Gijs Schalkx is a Dutch engineering student and the inventor of the Sloot Motor, which, to put it bluntly, is a motorcycle that runs on fart gas he harvests from bogs.
Vice rounded up as much information on the Sloot Motor and Schalkx as possible, learning from the engineer’s website, his YouTube channel, and a local newspaper that his creation is part of “a quest [to keep] the combustion engine alive in a fossil free future. It is also a demonstration of ways in which individuals can combat climate change without needing to rely on corporate products. He was inspired, as one article describes, by a story he read about a man who collected methane from his boat as he fished and then used that fuel to “fry the fish at home on methane gas he also caught himself.”
The Sloot Motor works by attaching a balloon filled with methane to a hole “drilled into the airbox” of a motorcycle engine. His bike needs gasoline to start but is then capable of running off the methane contained in the balloon afterwards. (“Sloot,” a word guaranteed to make Beavis and Butthead laugh, is Dutch for “ditch” and references the bogs Schalkx uses to gather his motorcycle’s fuel.) In order to harvest the methane, the engineer uses a (well-named) device called a “plompstation” that’s capable of extracting the gas from Netherland’s many bogs. One video shows what this process looks like, complete with footage of Schalkx stirring the bog with a hoe in order to help the process along.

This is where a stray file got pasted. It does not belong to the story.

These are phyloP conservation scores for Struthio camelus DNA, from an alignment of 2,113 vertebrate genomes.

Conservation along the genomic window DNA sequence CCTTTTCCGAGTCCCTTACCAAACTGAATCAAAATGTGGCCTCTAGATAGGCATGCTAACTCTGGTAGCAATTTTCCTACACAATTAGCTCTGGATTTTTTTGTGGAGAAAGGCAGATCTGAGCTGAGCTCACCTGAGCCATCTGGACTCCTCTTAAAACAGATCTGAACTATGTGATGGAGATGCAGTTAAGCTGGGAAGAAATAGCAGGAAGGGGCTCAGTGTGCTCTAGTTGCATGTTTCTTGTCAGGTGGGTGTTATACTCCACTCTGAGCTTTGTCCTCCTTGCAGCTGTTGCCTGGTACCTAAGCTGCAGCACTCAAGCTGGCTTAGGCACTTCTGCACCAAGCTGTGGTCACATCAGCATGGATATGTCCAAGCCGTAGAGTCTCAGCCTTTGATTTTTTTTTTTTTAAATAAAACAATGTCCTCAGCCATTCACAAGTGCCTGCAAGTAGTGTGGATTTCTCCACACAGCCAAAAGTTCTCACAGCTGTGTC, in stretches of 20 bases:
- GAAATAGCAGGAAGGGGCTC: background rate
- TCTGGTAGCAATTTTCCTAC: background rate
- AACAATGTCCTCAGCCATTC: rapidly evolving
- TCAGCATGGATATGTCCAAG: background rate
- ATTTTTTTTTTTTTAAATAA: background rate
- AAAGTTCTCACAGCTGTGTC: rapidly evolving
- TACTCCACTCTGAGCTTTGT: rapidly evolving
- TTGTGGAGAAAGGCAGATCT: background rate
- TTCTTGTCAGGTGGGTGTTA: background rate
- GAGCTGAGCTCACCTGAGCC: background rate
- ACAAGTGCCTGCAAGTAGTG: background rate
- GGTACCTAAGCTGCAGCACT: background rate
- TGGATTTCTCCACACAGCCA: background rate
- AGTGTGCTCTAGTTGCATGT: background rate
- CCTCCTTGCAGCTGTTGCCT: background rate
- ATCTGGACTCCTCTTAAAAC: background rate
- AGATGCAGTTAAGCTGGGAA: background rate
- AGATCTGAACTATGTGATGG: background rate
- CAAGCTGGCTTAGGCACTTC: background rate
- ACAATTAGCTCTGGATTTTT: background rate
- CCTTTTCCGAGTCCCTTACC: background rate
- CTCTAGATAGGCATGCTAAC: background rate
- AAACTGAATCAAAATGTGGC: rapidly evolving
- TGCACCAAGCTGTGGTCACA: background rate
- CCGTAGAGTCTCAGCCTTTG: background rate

It’s very slow—”roughly eight hours of [bog] hoeing to collect enough methane to take you 20 kilometers, or just over 12 miles, on the Sloot Motor”—but it works. Schalx also says that the time invested in fueling the bike helps the rider “[realize] how much effort you have to put in for that fuel,” which is a thoughtful way to consider the toll our vehicles take on the planet, whether using a ecologically responsible stink-bike or driving a car.
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